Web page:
You Don’t Have to Play

I was giving a speech this week to the Stansberry group in Las Vegas and was, as always, talking about valuations.  Specifically I was talking about Bogle’s simple stock market formula for forecasting future 10 year returns.  The example I gave went something like this:

We’re in Las Vegas so let’s use this analogy.  Let’s say you can go to the blackjack table, but instead of the normal rules you get to place your bet after the cards have been dealt.  If you get dealt a 16 and the dealer has 20, you don’t have to play.  Likewise, if you get dealt a 20 while the dealer has a 15, you can place a bet (or not).  While this certainly doesn’t guarantee you will win (the dealer could draw a 6 for a 21 for instance), it does increase your odds.  That’s why a simple stock market expected returns formula will be of use.  It doesn’t guarantee the outcome – but it does give you better expected probabilities.  And the best part – is you don’t have to play.  Much like the stock market, or any other speculation, you get to choose if you want to play or not.

My old post demonstrated how simple the formula was, and outlined future likely returns (low but positive).  Below I thought I’d give a little more color on the full range of possible returns historically, and going forward.  This first table demonstrates the three best 10 year return periods for US stocks:



Pretty awesome!  In each case you printed money for a decade.  But also note the high starting dividend yields and low starting valuations.  The CAPE multiple expansion results in additional 6%+ returns per year.

Likewise, check out the worst three 10 year periods:



Nasty!  You treaded water, or worse, and had to sit through massive 50-80% losses to just get back to even.   But also note the lower starting dividend yields and high starting valuations.  The CAPE multiple compression results in headwind of negative 3%+ returns per year.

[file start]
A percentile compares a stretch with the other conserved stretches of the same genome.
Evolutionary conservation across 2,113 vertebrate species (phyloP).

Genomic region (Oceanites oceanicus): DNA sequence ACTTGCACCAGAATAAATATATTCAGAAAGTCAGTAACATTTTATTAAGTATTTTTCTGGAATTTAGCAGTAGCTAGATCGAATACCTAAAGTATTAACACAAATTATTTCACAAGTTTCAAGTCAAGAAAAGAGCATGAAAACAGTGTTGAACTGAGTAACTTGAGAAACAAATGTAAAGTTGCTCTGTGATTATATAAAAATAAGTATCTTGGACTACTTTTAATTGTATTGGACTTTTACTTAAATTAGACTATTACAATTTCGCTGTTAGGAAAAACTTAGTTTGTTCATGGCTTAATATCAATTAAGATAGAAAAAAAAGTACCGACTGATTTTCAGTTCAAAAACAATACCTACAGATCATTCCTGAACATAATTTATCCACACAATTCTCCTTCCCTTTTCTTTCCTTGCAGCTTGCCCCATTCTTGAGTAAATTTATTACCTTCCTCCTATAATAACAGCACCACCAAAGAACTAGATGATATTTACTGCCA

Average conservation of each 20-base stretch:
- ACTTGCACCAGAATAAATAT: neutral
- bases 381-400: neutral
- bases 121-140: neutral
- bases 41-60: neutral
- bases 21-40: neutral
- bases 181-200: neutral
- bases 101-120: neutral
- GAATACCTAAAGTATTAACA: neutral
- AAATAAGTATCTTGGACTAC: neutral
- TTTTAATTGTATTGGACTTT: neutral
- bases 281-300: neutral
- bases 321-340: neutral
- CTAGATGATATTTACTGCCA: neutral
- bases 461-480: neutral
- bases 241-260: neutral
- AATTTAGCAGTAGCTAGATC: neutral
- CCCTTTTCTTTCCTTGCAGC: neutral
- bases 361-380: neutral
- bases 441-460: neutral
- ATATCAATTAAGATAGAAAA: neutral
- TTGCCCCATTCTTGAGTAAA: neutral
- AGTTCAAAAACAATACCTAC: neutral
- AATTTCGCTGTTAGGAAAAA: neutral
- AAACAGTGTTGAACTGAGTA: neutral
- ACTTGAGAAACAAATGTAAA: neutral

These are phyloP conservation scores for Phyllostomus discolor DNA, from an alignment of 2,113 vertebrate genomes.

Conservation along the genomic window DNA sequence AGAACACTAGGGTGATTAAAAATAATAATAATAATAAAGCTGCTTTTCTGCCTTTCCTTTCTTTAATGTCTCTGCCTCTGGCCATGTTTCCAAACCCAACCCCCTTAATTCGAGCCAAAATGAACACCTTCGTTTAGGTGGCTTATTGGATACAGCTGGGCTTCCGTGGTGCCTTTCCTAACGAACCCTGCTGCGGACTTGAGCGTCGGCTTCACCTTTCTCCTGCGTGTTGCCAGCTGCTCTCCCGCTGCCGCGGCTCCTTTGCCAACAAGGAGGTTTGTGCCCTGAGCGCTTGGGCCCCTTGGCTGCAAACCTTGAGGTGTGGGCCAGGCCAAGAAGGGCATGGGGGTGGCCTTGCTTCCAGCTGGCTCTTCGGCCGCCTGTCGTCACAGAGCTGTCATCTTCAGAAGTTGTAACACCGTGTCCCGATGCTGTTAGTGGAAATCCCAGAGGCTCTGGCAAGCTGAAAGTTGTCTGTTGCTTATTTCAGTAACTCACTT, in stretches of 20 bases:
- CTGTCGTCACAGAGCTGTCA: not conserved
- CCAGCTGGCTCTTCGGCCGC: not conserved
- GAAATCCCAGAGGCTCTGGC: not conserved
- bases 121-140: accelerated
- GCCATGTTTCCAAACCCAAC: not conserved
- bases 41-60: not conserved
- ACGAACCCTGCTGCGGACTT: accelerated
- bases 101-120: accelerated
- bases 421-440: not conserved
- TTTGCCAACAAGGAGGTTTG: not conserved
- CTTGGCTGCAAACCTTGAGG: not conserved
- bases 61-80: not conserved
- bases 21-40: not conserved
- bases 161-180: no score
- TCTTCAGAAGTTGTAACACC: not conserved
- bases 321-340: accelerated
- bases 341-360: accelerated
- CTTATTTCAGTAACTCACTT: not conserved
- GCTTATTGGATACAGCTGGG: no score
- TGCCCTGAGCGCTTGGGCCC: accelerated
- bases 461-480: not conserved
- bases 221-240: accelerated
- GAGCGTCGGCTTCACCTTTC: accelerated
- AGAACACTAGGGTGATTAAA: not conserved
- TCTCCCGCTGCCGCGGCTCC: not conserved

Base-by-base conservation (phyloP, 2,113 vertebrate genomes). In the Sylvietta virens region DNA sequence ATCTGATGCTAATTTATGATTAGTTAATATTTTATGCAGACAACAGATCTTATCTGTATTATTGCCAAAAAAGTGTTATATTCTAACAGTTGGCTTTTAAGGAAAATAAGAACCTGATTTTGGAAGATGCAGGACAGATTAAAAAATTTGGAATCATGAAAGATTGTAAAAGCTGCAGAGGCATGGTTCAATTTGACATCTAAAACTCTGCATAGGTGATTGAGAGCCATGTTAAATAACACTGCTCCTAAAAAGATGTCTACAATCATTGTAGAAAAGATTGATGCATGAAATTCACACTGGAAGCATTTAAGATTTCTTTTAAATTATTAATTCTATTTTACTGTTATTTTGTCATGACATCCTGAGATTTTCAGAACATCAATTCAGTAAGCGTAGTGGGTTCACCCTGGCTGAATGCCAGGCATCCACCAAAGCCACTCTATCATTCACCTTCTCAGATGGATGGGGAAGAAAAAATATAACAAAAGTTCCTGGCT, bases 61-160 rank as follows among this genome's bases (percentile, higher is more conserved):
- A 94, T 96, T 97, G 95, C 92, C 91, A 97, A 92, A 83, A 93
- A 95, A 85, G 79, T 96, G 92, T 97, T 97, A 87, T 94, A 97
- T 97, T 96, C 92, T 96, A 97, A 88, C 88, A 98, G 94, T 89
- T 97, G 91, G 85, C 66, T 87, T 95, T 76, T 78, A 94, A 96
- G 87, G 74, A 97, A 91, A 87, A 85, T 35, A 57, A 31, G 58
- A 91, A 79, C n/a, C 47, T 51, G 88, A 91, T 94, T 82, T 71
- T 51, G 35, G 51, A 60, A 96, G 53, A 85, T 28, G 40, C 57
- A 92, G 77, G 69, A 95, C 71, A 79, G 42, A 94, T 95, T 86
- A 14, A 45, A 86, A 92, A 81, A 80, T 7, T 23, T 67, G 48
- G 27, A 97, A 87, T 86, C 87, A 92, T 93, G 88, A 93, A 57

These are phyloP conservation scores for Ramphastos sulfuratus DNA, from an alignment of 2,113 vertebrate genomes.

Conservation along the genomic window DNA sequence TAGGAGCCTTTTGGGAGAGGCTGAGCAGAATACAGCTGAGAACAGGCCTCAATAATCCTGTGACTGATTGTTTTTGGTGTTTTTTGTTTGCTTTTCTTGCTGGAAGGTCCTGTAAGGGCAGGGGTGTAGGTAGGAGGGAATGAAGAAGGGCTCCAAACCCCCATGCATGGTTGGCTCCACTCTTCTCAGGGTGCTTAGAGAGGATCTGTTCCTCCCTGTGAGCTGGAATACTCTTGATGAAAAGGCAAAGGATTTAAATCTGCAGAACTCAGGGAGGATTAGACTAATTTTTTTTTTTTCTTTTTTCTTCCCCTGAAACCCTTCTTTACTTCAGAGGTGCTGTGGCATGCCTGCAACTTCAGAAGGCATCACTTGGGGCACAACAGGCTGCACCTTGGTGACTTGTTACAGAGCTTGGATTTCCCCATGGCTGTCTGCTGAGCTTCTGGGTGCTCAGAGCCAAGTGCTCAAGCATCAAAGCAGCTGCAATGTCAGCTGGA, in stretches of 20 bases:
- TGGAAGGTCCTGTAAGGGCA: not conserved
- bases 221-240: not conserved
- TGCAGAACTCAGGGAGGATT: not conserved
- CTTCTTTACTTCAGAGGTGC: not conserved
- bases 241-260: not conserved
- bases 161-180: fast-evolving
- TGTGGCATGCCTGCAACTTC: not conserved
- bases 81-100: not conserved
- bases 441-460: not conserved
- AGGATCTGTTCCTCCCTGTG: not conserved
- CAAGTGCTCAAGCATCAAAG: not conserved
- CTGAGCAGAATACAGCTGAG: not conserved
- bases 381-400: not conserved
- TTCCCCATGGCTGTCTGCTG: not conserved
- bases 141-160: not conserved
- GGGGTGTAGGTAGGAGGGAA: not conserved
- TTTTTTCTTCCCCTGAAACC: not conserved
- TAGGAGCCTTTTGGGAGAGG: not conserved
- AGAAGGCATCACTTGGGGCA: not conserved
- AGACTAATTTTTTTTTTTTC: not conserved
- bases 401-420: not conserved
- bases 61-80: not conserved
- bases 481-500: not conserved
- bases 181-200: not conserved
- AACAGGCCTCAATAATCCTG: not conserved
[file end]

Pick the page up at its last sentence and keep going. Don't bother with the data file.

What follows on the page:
If you look at the averages for reference, you note these similarities.  And what series does today more closely resemble?



Lastly, I thought we’d look at the future possible scenarios.  We have a 2% starting dividend yield, and I assumed historical 4% growth rates.  (Old post used 4.7% but it just depends on what timeframe you look at.)  So, the only variable left is where do valuations go?




Historical returns in US stocks have been about 9% for reference.  So, if we stay at these lofty valuations for 10 years we get 6% returns.  If we go back to normal valuations for a low interest rate environment we get to 3.4%.  Not good but not as bad as bonds.  If we go back to full history normal valuations we get to 1.5%.  Similar to treasuries.  If we go to low valuations (where many foreign markets are today, well, you can see the red numbers.

Only if CAPE ratio expands can we get back to historical stock market returns.  The CAPE ratio has to go up to about 35(!) for us to get to historical stock levels.  Even if we go back to the highest bubble levels ever – where Elon Musk invents free energy and we all find out we’re living in a simulation – do we get 11.6% returns.  To get to the top level returns from the best 3 table?  Need to hit the biggest bubble ever ala Japan and get to a CAPE of 95.

So, US stock returns should be muted, but not negative.  The good news? Many foreign markets are sitting on 3-5% dividend yields and CAPE ratios of 8-15.  The equation works much better for those markets and we do expect double digit returns there.

Remember, just like the blackjack analogy, you get to choose what markets you want to invest in. You don’t have to accept these probabilities if you don’t want to.

So, do you want to play?